Not being able to boot into Windows can be frustrating and can often lead to the dreaded re-installation of Windows. This doesn’t have to be the case, with some boot troubles easily fixed using tools provided on your installation media.
_Disclaimer: Before undertaking any of the steps below create a backup of your files. This can be done by booting from a bootable USB stick (Windows Installation Media or Live Linux Distro) and transferring files to an External Drive. I am not responsible for data lost undertaking these repairs. If you are unable to access your hard drive using bootable media you might have a dead hard drive.
I have used these steps to troubleshoot the following errors:
- INACCESSIBLE_BOOT_DEVICE Blue Screen
- Blinking White Cursor
- Stuck on Windows 10 Spinning Wheel
- Booting to Recovery Mode
Often overlooked, your boot troubles could be something as simple as a errors within the file system or files in bad sectors that are required upon boot.
To run chkdsk (check disk) you will need to boot up from a bootable Windows Installation DVD or USB stick and choose the Command Prompt from recovery options.
At the command prompt run the following command:
- chkdsk /r
the /r switch fixes errors on the disk and locates bad sectors and attempts to recovery information in those sectors.
Sometimes boot issues can be caused by incorrect CMOS settings. With most machines you can access CMOS by pressing DEL when powering up. If this doesn’t work you might need to press ESC first to pause ‘fast boot’. You will then be displayed a menu with the key you need to press to access CMOS (also referred to as BIOS).
Once in CMOS check that SATA mode is set correctly, i.e. IDE, AHCI, or RAID. Be sure to save changes upon exit.
A flat CMOS battery will reset CMOS settings to default. If the settings where changed from default before installing Windows (i.e. from IDE to AHCI), and CMOS is reset, Windows will fail to boot.
A user inadvertently holding the power button in for an extended period of time (or a sticky power button) can also cause CMOS to be reset.
If you are unsure what setting you need, try swapping from the default to IDE or AHCI.
Bootrec is a tool found on Windows Installation Media. To use this tool you will need to boot up from a bootable Windows Installation DVD or USB stick and choose the Command Prompt from recovery options.
At the command prompt run the following commands:
- bootrec /FixMbr
- bootrec /FixBoot
- bootrec /RebuildBcd
bootrec /FixMbr writes a new master boot record to the system partition.
bootrec /FixBoot writes a new boot sector the the drive.
bootrec /RebuildBcd searches available hard drives for installations of Windows and adds them to the boot configuration data. If you have multiple hard drives containing Windows installations these will be added to BCD.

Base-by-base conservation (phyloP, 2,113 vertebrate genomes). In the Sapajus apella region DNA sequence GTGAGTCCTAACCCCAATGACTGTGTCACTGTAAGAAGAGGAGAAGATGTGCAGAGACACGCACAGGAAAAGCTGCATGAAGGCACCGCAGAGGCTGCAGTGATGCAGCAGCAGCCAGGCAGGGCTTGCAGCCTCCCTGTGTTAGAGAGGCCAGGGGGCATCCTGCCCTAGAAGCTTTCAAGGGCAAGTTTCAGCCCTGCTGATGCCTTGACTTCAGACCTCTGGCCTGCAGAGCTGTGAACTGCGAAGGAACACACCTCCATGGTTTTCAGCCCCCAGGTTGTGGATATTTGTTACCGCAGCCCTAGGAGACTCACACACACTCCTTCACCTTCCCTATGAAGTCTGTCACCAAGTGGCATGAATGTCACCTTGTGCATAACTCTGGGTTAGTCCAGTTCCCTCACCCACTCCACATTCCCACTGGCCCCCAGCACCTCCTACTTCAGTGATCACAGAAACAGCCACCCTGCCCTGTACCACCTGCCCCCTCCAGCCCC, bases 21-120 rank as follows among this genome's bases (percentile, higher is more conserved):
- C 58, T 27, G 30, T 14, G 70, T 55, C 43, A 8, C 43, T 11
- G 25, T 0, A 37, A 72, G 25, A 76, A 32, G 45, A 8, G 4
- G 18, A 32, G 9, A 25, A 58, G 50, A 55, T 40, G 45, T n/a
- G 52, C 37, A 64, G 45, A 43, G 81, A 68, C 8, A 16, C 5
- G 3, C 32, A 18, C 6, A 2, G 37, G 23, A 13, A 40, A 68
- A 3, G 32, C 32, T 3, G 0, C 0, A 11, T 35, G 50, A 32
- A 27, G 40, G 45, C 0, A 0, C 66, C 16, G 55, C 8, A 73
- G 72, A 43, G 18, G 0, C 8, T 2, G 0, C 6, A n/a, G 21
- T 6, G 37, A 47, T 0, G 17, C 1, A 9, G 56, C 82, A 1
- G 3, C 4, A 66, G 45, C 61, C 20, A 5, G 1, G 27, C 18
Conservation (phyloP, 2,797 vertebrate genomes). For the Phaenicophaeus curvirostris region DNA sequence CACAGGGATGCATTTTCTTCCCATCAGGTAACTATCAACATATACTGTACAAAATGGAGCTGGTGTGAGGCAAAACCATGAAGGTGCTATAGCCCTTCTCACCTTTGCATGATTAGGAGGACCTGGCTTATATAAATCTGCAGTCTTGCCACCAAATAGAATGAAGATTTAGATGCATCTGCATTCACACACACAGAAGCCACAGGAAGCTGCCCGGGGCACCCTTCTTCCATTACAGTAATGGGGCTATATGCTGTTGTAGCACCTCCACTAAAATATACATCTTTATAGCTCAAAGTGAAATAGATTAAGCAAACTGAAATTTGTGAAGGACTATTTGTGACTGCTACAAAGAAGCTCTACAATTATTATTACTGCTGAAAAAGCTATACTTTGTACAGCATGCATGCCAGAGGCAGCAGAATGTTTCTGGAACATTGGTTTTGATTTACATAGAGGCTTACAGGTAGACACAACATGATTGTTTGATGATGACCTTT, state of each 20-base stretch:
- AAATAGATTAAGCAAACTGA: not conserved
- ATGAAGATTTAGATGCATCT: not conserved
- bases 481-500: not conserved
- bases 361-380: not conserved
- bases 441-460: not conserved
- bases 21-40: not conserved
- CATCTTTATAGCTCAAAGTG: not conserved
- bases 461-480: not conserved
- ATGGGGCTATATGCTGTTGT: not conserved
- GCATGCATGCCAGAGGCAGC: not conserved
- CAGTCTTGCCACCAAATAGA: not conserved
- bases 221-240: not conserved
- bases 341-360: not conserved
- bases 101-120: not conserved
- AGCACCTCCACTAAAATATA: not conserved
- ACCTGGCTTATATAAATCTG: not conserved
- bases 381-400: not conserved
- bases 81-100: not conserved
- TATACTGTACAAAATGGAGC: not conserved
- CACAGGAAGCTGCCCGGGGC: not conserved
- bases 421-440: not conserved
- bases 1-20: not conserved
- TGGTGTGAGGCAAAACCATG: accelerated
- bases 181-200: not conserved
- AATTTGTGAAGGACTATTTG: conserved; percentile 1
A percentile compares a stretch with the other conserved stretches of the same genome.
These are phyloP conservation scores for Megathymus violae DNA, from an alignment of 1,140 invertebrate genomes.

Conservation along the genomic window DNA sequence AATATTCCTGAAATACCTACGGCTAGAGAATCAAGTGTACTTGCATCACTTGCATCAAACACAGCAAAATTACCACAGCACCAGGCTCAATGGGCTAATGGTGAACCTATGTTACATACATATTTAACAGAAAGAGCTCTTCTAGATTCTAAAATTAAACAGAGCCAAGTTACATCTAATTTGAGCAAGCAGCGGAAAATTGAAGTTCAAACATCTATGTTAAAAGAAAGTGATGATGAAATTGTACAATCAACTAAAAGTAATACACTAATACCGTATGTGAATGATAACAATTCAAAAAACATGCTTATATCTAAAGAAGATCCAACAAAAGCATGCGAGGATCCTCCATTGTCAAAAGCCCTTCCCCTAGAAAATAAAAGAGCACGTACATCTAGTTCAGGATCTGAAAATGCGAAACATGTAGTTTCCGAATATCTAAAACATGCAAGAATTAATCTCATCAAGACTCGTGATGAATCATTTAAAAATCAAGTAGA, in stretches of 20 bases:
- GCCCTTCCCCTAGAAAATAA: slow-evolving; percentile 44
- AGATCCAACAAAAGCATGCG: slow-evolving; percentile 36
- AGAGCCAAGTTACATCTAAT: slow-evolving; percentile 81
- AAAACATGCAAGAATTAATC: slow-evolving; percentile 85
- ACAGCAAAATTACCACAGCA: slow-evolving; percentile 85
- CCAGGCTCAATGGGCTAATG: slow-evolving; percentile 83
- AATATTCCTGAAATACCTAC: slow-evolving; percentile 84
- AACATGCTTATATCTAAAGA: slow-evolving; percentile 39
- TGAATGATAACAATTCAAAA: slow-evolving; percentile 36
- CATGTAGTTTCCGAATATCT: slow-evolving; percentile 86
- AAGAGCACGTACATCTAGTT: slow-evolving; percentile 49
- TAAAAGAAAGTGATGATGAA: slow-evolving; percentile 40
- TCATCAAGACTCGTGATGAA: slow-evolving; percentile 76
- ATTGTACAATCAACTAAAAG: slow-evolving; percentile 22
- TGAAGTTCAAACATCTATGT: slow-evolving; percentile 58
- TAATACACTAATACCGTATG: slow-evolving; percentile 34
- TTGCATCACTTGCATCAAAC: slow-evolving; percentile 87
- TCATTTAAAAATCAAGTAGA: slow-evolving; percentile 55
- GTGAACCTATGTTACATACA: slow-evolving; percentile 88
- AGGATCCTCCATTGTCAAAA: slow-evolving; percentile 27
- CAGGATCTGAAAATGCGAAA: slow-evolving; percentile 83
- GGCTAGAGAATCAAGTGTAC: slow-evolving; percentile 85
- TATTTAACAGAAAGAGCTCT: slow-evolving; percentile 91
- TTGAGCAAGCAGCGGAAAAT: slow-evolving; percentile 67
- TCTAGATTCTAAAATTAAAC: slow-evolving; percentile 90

If no installations are found using bootrec /RebuildBcd I have found running the command bootsect /nt60 all /mbr followed by a reboot (returning to a command prompt) and then running_ bootrec /RebuildBcd_ will allow Windows **Installation to be added to BCD.
bootsect /nt60 all /mbr applies the master boot code compatible with BOOTMGR. BOOTMGR is used by Windows Vista, Windows 7, Windows 8, and Windows 10.
Windows XP uses NTLDR which requires the switch /nt52 rather than /nt60.
Also if you are still using Window XP it might be time to upgrade!
Diskpart can be found on Windows Installation Media. To use this boot up from a bootable Windows DVD or USB and choose the Command Prompt from recovery options.
Steps for Diskpart will differ from machine to machine, but I usually find Disk 0 is the main hard drive, and the largest partition (Possibly Partition 1) is the Windows Installation partition.
At the command prompt run the following commands, taking into account your differing Disk and Partition numbers:
Opens the Diskpart Utility
- List Disk
This allows you to view the number of a disk
- Select Disk #
Replace # with the number of the disk shown above, possibly ‘0’
- List Partition
This allows you to view partition numbers
- Select Partition #
Replace # with the number of the partition shown above, possibly ‘1’
This marks the partition as an active system partition.
Quits Diskpart Utility
- **Bootrec /RebuildBcd
** Searches available hard drives for installations of Windows and adds them to the boot configuration data.
For some machines I have also had to run Extend after running Active in the steps above. Extend is used to extend a freshly created partition, so I am not sure 100% while this has been successful for me.
I hope this post is able to help someone out!